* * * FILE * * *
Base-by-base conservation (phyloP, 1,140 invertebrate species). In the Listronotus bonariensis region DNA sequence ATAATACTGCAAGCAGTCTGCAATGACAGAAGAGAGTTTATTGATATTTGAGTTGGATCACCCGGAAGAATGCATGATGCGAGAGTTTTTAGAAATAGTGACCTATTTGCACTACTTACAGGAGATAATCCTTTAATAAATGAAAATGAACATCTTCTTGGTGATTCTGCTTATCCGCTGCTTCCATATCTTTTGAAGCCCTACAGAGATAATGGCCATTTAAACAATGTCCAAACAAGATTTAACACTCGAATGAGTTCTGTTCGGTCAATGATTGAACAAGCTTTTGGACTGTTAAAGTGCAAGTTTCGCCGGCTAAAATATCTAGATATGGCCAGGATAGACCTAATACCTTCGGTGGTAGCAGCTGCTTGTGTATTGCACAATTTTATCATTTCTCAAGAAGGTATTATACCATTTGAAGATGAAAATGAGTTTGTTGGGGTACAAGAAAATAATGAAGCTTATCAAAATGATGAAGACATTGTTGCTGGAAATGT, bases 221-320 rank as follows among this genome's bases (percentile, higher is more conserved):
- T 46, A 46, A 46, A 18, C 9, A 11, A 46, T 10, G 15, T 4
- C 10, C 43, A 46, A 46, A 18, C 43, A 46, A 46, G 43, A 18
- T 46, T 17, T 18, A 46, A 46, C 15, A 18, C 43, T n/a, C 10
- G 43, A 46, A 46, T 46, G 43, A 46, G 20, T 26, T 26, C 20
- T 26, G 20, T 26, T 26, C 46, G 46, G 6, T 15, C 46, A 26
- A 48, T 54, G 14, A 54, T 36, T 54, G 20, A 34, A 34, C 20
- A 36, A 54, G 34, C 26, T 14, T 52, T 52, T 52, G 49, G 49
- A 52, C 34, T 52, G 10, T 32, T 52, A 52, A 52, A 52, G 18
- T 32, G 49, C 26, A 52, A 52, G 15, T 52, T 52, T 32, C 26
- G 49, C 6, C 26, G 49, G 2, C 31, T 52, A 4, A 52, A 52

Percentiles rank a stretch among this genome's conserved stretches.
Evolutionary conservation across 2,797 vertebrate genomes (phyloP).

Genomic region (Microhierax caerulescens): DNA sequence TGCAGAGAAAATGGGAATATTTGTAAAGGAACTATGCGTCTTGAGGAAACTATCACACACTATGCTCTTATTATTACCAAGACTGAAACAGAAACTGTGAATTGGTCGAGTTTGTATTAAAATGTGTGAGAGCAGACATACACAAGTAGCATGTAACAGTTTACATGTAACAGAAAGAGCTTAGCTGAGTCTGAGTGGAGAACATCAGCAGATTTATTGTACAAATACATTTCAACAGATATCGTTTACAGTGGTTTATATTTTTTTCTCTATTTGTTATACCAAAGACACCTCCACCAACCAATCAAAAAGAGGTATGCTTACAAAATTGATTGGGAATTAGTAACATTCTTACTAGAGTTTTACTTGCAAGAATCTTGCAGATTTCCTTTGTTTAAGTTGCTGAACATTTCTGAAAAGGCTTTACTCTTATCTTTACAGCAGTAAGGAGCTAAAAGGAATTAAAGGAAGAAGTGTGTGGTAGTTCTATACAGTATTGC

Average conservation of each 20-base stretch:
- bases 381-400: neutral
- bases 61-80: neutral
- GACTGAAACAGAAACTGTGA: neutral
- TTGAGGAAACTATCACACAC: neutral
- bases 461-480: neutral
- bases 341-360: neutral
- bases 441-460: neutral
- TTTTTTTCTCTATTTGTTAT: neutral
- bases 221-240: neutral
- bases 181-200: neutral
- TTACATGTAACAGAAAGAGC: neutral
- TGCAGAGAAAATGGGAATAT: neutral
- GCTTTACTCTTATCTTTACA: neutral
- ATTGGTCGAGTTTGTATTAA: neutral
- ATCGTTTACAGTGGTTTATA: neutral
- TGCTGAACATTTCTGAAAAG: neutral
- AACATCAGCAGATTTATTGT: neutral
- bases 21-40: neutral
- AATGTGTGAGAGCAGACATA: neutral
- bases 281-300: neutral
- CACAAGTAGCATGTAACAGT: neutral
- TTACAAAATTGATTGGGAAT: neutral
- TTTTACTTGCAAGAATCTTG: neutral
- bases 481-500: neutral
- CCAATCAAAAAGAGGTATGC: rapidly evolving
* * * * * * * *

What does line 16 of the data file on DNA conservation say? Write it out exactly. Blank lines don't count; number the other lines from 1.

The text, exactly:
- bases 381-400: neutral